Enabling African women to deliver enterprise success

african_womenBy Naomi Martin – SciDev.Net

The entrepreneurial and technological potential of African women remains largely unexploited, according to a leading space scientist.

Maggie Aderin-Pocock, a research fellow at University College London, was addressing delegates at Africa Gathering, a global platform that brings together leading African figures in business and innovation to share ideas for positive change on the continent. The platform celebrated its fifth anniversary with a conference held at the BBC last week (21-22 June) to showcase the rise of African women in the continent’s technology sector.

Aderin-Pocock said that, while “we have come a long way”, African women and girls continually need to be inspired to have dreams and aspirations. She added that the problem is not just one of gender, pointing out that most people don’t think of Africa when they think of science.

When asked what can be done to encourage African women to follow a scientific career path, the scientist pointed to the “pale, male and stale” scientific figures currently lauded in schools and called for ordinary, everyday role models as an alternative for girls to aspire to.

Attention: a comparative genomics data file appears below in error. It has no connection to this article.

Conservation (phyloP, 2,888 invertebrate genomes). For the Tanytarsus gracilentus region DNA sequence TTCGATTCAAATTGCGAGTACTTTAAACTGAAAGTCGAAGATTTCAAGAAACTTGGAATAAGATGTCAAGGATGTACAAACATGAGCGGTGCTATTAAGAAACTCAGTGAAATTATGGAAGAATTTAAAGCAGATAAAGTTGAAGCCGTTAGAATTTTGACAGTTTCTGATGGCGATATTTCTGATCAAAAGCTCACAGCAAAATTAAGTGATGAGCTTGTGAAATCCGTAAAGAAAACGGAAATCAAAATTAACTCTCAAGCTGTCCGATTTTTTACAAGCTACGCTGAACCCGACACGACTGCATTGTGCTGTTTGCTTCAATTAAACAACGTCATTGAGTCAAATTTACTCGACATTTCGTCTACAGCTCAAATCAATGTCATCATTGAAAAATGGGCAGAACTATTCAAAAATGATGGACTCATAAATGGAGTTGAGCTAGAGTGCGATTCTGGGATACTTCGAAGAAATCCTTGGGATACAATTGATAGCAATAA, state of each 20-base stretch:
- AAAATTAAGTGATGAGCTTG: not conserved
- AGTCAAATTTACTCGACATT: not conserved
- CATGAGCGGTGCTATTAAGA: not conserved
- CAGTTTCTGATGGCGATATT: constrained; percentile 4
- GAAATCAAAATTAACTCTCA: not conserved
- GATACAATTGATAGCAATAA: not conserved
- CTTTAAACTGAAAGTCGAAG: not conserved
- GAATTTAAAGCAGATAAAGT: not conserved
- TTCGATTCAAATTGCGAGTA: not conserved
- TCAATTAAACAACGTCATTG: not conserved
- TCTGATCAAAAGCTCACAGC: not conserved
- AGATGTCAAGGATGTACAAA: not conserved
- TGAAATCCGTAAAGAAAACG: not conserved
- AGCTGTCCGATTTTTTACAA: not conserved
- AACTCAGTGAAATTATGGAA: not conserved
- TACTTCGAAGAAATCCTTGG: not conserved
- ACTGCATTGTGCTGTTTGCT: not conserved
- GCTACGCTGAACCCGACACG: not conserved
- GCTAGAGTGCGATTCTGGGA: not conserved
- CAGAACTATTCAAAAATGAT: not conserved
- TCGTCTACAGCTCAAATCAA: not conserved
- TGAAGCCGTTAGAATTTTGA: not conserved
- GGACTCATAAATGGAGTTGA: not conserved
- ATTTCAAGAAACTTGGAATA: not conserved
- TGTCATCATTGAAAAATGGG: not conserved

Speaking on a panel with Aderin-Pocock entitled ‘Meeting the Challenge: Women in Entrepreneurship and Technology — Reaching for the Stars’, journalist and writer Hannah Pool said that many African women are “invisible” in business and technology.

There were, however, a couple of strong exceptions to this rule.

Previous articleDjibouti’s National Day
Next articleUNICEF and Libya sign agreement to improve basic education system
SciDev.Net is a not-for-profit organisation dedicated to providing reliable and authoritative information about science and technology for the developing world. Through our website www.scidev.net we give policymakers, researchers, the media and civil society information and a platform to explore how science and technology can reduce poverty, improve health and raise standards of living around the world. We also build developing countries’ capacity for communicating science and technology through our regional networks of committed individuals and organisations, practical guidance and specialist workshops. SciDev.Net’s vision is to achieve better-informed decisions by individuals and organisations in the developing world on science and technology related issues, and thus the better integration of scientific knowledge and technological innovation into policies, programmes and projects intended to achieve sustainable development at all levels of society.